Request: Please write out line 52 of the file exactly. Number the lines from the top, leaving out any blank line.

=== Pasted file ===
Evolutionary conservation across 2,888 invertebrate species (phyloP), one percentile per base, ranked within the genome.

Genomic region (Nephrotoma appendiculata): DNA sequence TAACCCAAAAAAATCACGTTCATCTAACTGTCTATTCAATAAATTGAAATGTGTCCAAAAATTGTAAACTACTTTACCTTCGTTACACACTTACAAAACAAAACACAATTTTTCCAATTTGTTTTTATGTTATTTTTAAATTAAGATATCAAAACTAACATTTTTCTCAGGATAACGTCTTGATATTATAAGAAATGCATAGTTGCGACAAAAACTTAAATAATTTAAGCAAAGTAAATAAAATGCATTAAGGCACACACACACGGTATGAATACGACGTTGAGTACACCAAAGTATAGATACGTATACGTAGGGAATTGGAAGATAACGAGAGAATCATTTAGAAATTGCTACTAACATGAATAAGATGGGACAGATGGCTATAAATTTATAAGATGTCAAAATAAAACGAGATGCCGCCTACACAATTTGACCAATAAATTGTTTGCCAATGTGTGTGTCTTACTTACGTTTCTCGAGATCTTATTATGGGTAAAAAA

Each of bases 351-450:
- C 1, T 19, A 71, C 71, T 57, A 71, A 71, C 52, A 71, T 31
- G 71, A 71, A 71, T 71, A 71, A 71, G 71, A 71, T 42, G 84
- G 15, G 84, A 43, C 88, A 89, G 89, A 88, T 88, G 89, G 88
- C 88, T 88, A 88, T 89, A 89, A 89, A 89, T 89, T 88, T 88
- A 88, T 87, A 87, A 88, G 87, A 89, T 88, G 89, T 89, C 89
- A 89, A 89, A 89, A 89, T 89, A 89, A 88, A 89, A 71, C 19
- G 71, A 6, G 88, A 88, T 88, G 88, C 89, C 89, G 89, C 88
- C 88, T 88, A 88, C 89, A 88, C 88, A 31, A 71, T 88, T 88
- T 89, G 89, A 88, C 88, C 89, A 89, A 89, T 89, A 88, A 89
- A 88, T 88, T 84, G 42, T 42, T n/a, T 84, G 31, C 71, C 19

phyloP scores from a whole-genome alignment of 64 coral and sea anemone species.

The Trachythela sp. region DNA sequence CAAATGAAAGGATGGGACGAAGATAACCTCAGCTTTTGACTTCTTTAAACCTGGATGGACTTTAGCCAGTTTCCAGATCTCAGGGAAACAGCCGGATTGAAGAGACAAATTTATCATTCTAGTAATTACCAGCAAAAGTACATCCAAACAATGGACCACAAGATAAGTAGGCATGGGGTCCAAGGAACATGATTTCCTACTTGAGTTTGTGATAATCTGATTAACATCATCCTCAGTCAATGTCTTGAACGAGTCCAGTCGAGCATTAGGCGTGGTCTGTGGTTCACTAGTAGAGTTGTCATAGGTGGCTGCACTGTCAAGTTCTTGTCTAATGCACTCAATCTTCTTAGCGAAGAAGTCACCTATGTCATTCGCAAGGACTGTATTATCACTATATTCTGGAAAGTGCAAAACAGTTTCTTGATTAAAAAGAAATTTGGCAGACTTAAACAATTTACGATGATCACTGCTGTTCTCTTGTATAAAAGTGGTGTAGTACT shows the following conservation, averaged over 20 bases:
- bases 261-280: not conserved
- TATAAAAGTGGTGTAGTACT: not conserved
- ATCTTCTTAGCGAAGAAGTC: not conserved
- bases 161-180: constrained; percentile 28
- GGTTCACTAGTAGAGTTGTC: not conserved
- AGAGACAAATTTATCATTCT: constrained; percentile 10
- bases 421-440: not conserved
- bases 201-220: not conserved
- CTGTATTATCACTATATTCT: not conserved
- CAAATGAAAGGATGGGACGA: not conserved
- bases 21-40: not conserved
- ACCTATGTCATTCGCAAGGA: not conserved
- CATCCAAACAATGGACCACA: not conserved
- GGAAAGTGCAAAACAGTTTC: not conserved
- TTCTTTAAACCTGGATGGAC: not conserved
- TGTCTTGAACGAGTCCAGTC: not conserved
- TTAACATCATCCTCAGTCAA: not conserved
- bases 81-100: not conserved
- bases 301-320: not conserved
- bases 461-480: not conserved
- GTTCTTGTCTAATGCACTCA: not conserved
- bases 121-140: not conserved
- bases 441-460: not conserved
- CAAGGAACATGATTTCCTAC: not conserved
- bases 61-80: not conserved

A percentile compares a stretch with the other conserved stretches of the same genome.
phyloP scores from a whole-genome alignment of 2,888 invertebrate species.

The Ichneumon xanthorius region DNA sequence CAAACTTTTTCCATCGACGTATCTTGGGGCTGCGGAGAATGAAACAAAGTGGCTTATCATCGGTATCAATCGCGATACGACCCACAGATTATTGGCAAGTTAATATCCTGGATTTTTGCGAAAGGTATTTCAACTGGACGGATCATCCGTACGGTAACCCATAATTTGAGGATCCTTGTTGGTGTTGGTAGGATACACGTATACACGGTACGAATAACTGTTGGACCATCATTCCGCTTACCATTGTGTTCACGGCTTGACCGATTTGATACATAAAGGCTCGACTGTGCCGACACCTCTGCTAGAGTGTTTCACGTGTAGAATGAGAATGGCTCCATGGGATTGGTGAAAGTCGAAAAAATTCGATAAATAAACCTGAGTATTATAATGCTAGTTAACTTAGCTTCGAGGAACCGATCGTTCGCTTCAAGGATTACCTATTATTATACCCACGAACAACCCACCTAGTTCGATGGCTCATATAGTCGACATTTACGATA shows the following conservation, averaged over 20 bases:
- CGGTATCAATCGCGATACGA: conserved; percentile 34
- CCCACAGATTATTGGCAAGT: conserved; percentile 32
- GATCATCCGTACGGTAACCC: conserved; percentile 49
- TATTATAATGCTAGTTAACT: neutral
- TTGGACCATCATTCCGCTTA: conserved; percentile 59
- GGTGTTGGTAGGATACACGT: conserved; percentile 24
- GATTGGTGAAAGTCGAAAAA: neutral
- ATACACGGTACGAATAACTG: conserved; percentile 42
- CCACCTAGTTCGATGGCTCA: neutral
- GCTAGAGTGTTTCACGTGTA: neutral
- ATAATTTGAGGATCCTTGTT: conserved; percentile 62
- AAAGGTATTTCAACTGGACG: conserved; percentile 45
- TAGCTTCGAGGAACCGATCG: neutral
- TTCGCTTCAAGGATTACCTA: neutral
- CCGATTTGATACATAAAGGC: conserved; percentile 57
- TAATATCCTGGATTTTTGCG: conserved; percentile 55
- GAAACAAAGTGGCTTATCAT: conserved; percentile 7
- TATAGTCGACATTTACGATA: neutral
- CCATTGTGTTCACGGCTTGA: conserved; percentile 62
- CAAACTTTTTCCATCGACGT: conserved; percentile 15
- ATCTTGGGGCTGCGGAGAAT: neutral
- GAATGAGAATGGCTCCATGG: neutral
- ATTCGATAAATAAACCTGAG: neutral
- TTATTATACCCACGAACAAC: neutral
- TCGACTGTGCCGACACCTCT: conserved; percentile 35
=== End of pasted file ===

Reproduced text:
- CCACCTAGTTCGATGGCTCA: neutral